4 out of 4 stars
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Are you normal? What does being normal mean?
This is the theme of Emme Grange’s book, Needing Normal. The story follows 14-year-old Jett Harper who overhears her mother’s conversation on her first day of school and learns that she is not normal for a girl her age. To make matters worse, Jett has a rocky start at Presidio Prep, the best high school in the state, after she is asked to redo her first individual assignment. She is later assigned a group project with Core5, a diverse group of peers. Throughout her freshman year, Jett struggles to understand friendships, family dynamics, and love. Most importantly, she hopes to find the answer to the question that has been haunting her since her mother’s conversation – what is normal?
The author’s writing style perfectly captures the thoughts and behaviors of high school students in this book. Youthful slang is reflected in the characters’ dialogues. Text messages are typed in separate speech bubbles. These things make the book appealing to young readers. The members of Core5 face different challenges in their lives. I liked that not all of their problems were teenage issues; some were cultural and socioeconomic challenges. For instance, one member was from an immigrant Indian family, and he struggled to merge his Indian and American identities.
At first, it was difficult to understand Jett because she did not understand the basic social constructs of society. For example, someone once told her that they weren’t friends with her outside of the classroom. Jett could not understand why there were conditions and timelines for friendships. I felt a myriad of emotions while reading about Jett’s experiences. Jett normally made notes about social cues and tried to follow them. Although she was socially awkward, it was interesting to see how Jett navigated the world around her. It was heartbreaking to read about how difficult it was for Jett to understand love and whether she felt love for any of the people around her. Throughout the book, it was unclear whether Jett was diagnosed with a condition that could cause her to think and behave atypically compared to her peers. I liked that the author only hinted at this because it made Jett’s character more mysterious and kept my interest in the story.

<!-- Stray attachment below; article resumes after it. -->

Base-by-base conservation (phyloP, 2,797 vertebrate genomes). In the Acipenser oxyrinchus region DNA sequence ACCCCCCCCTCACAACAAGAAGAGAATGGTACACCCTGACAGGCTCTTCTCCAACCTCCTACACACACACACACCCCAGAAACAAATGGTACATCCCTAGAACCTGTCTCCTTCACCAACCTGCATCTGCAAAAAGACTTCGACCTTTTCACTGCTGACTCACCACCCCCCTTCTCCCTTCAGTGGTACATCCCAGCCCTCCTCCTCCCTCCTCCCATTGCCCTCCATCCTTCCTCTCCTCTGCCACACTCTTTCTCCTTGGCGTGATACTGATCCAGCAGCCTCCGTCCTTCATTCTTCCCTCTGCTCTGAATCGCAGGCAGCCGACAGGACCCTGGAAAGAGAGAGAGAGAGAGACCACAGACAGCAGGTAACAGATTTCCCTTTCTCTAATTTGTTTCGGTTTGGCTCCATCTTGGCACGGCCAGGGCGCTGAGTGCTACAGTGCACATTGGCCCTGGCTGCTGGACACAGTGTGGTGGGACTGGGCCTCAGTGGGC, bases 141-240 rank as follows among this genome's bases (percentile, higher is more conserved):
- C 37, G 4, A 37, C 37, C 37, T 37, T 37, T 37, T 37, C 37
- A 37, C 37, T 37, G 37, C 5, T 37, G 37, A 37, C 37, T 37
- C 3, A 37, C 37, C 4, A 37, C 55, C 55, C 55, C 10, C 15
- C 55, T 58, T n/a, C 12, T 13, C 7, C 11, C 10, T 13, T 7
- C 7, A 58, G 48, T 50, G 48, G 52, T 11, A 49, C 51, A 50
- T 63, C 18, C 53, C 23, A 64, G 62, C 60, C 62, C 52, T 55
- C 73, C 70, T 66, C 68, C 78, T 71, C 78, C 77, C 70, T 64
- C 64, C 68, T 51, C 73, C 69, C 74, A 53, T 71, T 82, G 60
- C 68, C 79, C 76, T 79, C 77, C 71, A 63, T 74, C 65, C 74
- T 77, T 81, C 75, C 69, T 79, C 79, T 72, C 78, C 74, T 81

One of this book’s best qualities is that it is relatable to teenagers. Jett seems like a typical teen girl; she has a unique sense of style and is not afraid to stand out despite her mother’s insistence that she needs to fit in. She is rebellious, empathetic, and caring. Her perseverance to be the best version of herself is admirable. However, her life is not without struggles. The diversity of the people in Core5 will relate to different types of teen personalities. Additionally, many teens who might be similar to Jett and her friends would be comforted to know that they are not alone.
There were no flaws in this book. It was formatted and edited exceptionally well without any errors. Needing Normal is made up of interesting, modern people and reflects the world we live in today. It is a progressive story about people and their struggles to fit in. It also encourages readers to see the world through the eyes of a teen. Therefore, I rate it 4 out of 4 stars. It is best suited for teens and young adults who enjoy contemporary drama stories.
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